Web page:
Is it possible to watch a performance with no expectations at all? Surely a lot of people will say yes and they are surely right but I know that I have never been able to do that. For me, expectations come naturally. There are so many forums, websites or blogs with reviews about Best Actress nominees that by now I have basically heard or read about everyone of them and before I watch a certain performance, I already know about the reputation it has today and how it was reviewed when it was first released. I also have my own ideas about the kind of movie the nominee stars in and if it’s a movie that allows an impressive performance and so on. Because of all this, it’s impossible for me to watch a performance without already thinking before the movie even started about how much I am probably going to like it. And strangely enough, most of the time I am right. By now, I just know what to expect of certain actors, of certain roles and of certain movies and it hardly happens anymore that I am completely surprised. Does this mean that I judge all these performances based on my expectations? Or that my expectations cloud my judgment and therefore all performances end up receiving just the grade that I expected? Certainly not – this would make this whole trip and ranking useless. Because I may have a certain expectation about every performance but not about where exactly it will end up in my ranking. I also think of myself as somebody who is not influenced by a love, respect or dislike for a certain performer. Katharine Hepburn is my favorite actress but her performances are not above criticism. I don’t care very much for Norma Shearer but her work in Marie Antoinette blew me away nonetheless. And in the end, surprises do happen – sometimes I expect to be blown away only to end up disappointed. Of course, being disappointed can still mean that it is actually a great performance – but when you expect an easy 5, a grade of 4,5 can still be disappointing. And of course, there are the other, much more pleasant surprises – when a performance that I expect to dislike completely ends up ranging from good (happens rather often) to very good (not quite so often) or even great (almost never happens). So why am I telling you all this? Well, it was very hard to watch Frida without thinking of the huge amount of dislike that has been thrown at Salma Hayek’s Oscar nominated performance during the last years – she may have been nominated for every major award for her work as the famous Mexican painter Frida Kahlo but the reputation of her work has gone downhill rather fast. Nick Davis, dinasztie, Sage and Joe are all almost unanimous in their critical position to this performance and also other critics, bloggers and writers tend to share this point of view. So, my mind was pretty made up and I was prepared for the worst. So – were my expectations fulfilled? Or did this performance turn out to be one of those seldom surprises?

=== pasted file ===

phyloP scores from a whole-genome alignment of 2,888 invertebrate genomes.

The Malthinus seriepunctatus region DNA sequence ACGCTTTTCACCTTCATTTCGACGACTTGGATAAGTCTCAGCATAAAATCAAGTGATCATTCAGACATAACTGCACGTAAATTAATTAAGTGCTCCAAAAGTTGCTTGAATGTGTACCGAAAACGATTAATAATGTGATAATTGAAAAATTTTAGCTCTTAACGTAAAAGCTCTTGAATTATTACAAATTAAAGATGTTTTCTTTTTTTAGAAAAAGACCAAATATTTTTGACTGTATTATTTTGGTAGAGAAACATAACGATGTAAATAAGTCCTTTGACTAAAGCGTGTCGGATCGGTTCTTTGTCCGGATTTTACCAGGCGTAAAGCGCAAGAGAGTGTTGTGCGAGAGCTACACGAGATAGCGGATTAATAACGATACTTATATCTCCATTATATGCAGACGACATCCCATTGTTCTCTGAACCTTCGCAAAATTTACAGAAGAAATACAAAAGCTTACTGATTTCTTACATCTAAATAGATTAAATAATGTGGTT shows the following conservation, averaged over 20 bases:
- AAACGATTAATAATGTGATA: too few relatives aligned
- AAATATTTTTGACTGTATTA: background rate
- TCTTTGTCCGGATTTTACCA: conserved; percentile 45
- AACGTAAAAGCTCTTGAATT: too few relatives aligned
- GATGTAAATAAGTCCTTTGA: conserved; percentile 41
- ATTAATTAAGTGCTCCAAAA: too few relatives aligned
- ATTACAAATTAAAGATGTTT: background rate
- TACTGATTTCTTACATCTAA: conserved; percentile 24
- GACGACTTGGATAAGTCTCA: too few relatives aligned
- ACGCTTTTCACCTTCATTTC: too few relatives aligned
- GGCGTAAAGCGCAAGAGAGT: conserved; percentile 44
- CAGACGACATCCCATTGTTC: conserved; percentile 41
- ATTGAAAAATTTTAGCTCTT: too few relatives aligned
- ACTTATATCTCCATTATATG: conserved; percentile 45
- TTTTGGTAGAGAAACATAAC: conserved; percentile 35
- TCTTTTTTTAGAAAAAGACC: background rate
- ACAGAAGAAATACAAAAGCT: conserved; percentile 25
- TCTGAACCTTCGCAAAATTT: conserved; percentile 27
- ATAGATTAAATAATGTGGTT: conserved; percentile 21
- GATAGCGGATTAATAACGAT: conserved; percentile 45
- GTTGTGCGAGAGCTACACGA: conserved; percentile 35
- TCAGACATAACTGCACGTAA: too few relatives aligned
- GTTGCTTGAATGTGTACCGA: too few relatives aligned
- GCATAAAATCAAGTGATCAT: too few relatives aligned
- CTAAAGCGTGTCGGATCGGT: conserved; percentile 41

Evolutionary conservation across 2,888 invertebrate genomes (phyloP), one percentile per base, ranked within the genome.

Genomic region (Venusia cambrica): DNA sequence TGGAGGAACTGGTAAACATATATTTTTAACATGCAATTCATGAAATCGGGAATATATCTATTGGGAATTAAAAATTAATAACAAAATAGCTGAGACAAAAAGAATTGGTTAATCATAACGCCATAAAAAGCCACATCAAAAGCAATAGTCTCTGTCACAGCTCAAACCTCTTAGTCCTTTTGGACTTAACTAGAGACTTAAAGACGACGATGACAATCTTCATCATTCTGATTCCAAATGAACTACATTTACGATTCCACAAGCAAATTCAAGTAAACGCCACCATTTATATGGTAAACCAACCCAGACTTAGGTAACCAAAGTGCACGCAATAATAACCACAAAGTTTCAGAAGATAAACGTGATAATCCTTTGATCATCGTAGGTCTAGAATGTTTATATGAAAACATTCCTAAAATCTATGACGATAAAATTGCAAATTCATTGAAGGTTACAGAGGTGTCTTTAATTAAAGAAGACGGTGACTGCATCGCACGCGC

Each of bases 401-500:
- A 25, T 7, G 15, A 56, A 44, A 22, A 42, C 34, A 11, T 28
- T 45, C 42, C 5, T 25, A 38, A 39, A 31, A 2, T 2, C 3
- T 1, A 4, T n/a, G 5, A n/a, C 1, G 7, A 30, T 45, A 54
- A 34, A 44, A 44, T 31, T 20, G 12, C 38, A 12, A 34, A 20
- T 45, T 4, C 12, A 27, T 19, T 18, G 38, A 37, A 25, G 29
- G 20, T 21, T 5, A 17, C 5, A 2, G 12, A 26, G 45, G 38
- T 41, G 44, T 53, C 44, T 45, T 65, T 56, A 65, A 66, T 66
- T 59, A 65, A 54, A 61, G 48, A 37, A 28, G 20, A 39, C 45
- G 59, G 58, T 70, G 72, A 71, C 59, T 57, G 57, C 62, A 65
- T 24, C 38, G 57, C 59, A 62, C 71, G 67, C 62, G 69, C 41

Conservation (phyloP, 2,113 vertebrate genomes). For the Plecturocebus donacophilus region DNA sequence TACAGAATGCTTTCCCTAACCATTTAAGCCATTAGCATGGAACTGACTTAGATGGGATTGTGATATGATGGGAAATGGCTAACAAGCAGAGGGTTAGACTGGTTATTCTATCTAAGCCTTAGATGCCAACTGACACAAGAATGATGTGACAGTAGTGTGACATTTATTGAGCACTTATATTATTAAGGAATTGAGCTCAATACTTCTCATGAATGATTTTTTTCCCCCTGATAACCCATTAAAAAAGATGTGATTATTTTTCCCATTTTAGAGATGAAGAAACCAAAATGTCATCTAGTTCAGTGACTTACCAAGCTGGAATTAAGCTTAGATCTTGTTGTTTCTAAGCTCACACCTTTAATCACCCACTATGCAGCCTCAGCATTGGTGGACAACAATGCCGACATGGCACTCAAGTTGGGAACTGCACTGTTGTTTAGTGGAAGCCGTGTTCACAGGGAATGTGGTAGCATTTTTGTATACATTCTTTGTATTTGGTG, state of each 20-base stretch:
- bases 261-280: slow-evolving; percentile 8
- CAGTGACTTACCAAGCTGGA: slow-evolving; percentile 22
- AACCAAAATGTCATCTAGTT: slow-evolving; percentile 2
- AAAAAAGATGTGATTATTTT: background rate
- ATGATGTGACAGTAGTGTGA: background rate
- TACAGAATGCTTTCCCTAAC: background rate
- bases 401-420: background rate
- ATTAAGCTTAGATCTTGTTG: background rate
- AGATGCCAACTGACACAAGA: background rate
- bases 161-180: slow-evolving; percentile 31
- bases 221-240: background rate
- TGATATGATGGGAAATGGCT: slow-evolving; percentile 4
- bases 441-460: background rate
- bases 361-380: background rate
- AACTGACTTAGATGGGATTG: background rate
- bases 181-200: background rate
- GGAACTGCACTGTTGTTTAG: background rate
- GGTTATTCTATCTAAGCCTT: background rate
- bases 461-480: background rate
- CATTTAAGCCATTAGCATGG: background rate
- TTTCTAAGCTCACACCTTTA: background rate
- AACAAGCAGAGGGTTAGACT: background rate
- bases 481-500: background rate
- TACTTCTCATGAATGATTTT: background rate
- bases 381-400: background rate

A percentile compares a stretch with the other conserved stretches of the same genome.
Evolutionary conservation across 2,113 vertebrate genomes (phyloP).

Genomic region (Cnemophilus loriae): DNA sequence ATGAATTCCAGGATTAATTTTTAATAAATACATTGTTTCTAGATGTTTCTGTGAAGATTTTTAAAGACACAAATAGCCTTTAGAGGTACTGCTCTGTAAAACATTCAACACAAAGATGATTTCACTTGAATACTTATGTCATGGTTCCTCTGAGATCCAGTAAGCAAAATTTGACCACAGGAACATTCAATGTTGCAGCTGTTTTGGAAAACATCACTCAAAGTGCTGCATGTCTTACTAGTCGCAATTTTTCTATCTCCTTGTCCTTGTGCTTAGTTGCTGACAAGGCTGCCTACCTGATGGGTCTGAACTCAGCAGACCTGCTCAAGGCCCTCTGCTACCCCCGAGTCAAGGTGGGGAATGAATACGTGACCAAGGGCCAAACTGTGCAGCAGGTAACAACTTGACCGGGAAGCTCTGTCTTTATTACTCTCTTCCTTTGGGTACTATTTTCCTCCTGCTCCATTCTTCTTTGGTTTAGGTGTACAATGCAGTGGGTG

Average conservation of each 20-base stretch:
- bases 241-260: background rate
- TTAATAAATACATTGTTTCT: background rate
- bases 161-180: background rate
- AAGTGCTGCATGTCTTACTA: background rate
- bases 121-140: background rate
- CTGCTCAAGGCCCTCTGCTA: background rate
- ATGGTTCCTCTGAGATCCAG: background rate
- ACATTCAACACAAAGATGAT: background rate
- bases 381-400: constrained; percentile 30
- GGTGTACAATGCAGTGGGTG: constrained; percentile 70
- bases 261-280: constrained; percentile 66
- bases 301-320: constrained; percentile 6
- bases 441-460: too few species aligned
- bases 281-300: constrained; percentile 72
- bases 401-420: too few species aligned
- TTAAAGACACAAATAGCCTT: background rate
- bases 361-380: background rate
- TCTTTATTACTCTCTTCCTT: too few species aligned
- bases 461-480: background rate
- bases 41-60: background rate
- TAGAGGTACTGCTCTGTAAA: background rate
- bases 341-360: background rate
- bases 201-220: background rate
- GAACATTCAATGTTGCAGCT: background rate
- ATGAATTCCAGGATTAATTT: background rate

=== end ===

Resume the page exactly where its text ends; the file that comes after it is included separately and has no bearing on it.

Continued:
Frida is the kind of movie that is often described as a ‘passion project’ because Salma Hayek had been involved with it for a long time and over the years convinced producers and famous co-stars to share her vision. And Frida is certainly a curious creation – on the one hand it’s impossible to overlook the passion, the dedication and the admiration for its central character that went into the whole production. But on the other hand, the whole movie never truly seems to grasp the character of Frida Kahlo – it’s a conventional biopic that tries to tell a whole, complicated lifetime in just 2 hours and, in this way, follows the tradition of countless biopics before. But even though it still never feels like a movie about a specific artist but rather seems to tell the story of any artist whom it follows along and in this way resembles the kind of movie that makes one say during the end credits ‘Oh look, this was actually based on a true story’. Maybe the reason for this is that Frida Kahlo is more known for what she did instead of who she was but obviously it’s the task of a biopic to present the woman behind the paintings. In this aspect, Frida failed – but in its own structure it still comes out as a strangely fascinating and gripping story. Maybe it doesn’t fulfill its own goal to give insight into the life of Frida Kahlo but it still works as a general story of art, passion, politics and life, using a specific character for a general idea. And within this context, Salma Hayek’s performance works surprisingly well, even if involuntarily. Because she, too, seems not to portrays a certain character but her own idea of strength and art. Like Nicole Kidman in The Hours, Salma Hayek played a woman who is mostly known for her artistry instead of her personality. And because of this, both women did not need to either copy any well-known mannerism or create a public figures from the inside because neither the exterior nor any characteristics, moods or behaviors of Virginia Woolf or Frida Kahlo are truly known. Maybe a fake nose and a unibrow were added to add to the effect but essentially, Salma Hayek and Nicole Kidman could create their characters with a lot of artistic freedom and independence. Just like the movie Frida itself, Salma Hayek crafted a woman that never uncovers the layers of this real-life personality but rather one that seems to be a product of acting, writing and directing instead of reality. In this way, Salma Hayek may not give a truly deep or challenging characterization of Frida Kahlo but she does give a deep and satisfying characterization of the woman presented on the screen. It’s hard to say if this all makes sense and in some ways her performance is not different from that of countless other performances of real-life persons – as mentioned just now, Nicole Kidman’s work is less notable for bringing Virginia Woolf to life than for displaying a woman suffering from deep depression. Or is Faye Dunaway’s performance in Bonnie and Clyde ever measured by how well she captured the character of the real Bonnie Parker? So, Salma Hayek’s work is not unique in this aspect but it is worth noting since Frida is a straight-forward biopic while movies like The Hours or Bonnie and Clyde aim to achieve different goals. So, in a certain way, both Frida and Salma Hayek’s performance are failures because they are not able to evoke any feeling for the real-life character they present. But at the same time, they are able to succeed in a different way – crafting a strong and intriguing woman who, as written, seems only to exist in the world that Frida creates but, thanks to Salma Hayek’s charisma and dedication, is still fascinating enough to overcome all the flaws surrounding it.